UC Berkeley students are challenging the notion that balloons are just for parties — on March 4, Space Technologies at Cal, or STAC, successfully launched a high-altitude balloon, or HAB, 101,000 feet into the stratosphere, conducting one experiment for a Berkeley lab and two experiments for NASA in the process.
STAC is a student-run space research group that conducts research in conjunction with campus science departments and outside organizations such as NASA, according to club president and campus junior Travis Brashears.
“I would say we’re one of the few or first ones to do it for research purposes,” Brashears said regarding the balloon launch. “Most student programs are just for learning and getting photos.”
The HAB carried out three experiments — one from a campus lab and two from NASA units based in California — through a “payload” container attached to the balloon. Each experiment contained a bacterial sample to observe the effects of harsh atmospheric conditions on bacteria.
The inaugural balloon launch, however, was not without its hiccups. Of the two bacterial samples obtained from NASA, one was lost during the three-hour flight, according to Brashears.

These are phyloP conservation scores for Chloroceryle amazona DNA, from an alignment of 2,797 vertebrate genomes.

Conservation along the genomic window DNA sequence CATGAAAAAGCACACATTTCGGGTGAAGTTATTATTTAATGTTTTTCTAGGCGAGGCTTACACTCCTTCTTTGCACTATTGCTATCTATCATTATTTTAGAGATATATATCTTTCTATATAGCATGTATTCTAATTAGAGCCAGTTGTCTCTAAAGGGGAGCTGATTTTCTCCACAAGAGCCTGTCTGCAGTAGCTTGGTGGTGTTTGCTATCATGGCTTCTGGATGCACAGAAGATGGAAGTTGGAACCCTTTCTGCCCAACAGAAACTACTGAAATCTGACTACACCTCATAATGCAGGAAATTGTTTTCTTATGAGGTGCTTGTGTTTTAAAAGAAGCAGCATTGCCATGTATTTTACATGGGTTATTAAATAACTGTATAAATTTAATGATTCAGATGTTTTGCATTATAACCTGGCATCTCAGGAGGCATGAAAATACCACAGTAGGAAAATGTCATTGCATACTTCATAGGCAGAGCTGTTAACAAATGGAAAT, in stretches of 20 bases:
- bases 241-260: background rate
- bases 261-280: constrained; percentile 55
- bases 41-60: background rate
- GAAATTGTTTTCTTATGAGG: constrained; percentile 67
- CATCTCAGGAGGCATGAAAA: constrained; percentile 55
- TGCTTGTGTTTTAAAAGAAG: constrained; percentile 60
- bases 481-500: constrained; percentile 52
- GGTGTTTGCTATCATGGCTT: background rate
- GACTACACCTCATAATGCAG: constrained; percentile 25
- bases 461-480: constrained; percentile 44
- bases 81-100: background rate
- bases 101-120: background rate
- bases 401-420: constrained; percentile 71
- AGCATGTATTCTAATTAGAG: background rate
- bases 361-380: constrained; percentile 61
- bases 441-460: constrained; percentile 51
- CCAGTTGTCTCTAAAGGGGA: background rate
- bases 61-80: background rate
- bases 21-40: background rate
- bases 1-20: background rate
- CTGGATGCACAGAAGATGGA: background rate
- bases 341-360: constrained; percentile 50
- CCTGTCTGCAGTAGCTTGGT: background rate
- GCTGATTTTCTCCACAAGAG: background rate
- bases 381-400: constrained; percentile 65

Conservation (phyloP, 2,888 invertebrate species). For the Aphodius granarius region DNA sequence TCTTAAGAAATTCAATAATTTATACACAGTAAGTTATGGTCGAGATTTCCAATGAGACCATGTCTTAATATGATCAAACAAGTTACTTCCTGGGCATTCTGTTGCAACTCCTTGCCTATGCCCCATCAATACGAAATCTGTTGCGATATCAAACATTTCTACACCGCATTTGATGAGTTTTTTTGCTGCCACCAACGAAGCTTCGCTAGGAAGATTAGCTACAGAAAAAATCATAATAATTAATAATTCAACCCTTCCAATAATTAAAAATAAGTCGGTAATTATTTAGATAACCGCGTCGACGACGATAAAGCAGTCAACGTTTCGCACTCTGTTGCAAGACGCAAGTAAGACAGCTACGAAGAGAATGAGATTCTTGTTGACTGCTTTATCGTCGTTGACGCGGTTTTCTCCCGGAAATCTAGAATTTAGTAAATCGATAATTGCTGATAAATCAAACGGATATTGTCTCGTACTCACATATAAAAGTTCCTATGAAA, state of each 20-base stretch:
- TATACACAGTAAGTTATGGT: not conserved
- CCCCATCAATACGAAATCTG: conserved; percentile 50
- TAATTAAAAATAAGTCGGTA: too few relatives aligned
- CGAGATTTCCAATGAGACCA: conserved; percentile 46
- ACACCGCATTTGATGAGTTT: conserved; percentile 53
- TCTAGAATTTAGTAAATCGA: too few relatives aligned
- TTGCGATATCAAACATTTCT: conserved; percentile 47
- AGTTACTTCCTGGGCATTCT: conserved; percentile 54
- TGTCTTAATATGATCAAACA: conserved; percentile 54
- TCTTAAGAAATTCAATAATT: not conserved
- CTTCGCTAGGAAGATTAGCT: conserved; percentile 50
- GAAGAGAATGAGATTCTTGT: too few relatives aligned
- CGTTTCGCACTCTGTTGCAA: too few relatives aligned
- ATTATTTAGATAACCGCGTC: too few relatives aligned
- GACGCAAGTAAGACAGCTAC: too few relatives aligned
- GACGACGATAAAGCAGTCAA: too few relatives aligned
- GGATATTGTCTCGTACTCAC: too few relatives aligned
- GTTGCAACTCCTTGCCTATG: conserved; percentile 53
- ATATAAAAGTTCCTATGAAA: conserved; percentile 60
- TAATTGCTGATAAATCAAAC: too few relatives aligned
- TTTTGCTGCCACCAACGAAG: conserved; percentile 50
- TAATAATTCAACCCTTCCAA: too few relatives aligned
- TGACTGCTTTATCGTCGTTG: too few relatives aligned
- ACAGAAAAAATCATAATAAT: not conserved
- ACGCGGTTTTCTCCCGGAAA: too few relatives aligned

As for the everyday applications of balloon research, project lead and campus junior Abhishyant Khare said there are many, including aerial hotspots to provide Wi-Fi to rural areas and weather balloons that predict storm patterns.
“Such balloons are released twice a day at the Oakland airport and at some 70-plus other sites across the continental U.S.,” said professor David Romps, director of the Atmospheric Sciences Center at UC Berkeley. “They provide invaluable data on temperature and humidity that are used to forecast the weather. These types of balloons get about a third the way to space.”
Balloon research is a growing field, as Google has created a subdivision named “Project Loon” to send internet to rural areas, according to Khare.
In the coming months, STAC plans to start launching balloons once every two months, with each HAB carrying a different set of experiments from Berkeley labs.
“We want to create an ongoing balloon project that gets people excited about space on campus,” Brashears said. “People don’t talk about this much here at Berkeley.”
Beyond balloon research, STAC is reaching higher altitudes with other projects focused on going all the way out to space. In collaboration with NASA, STAC is working on a “rover” project to reach the moon. If completed, this project would send an autonomous rover vehicle to explore the surface of the moon. Brashears said STAC hopes to eventually establish a permanent space program at UC Berkeley.
“An incremental approach of getting further away,” Brashears said. “That’s what we’re doing at STAC — getting to different levels of altitude.”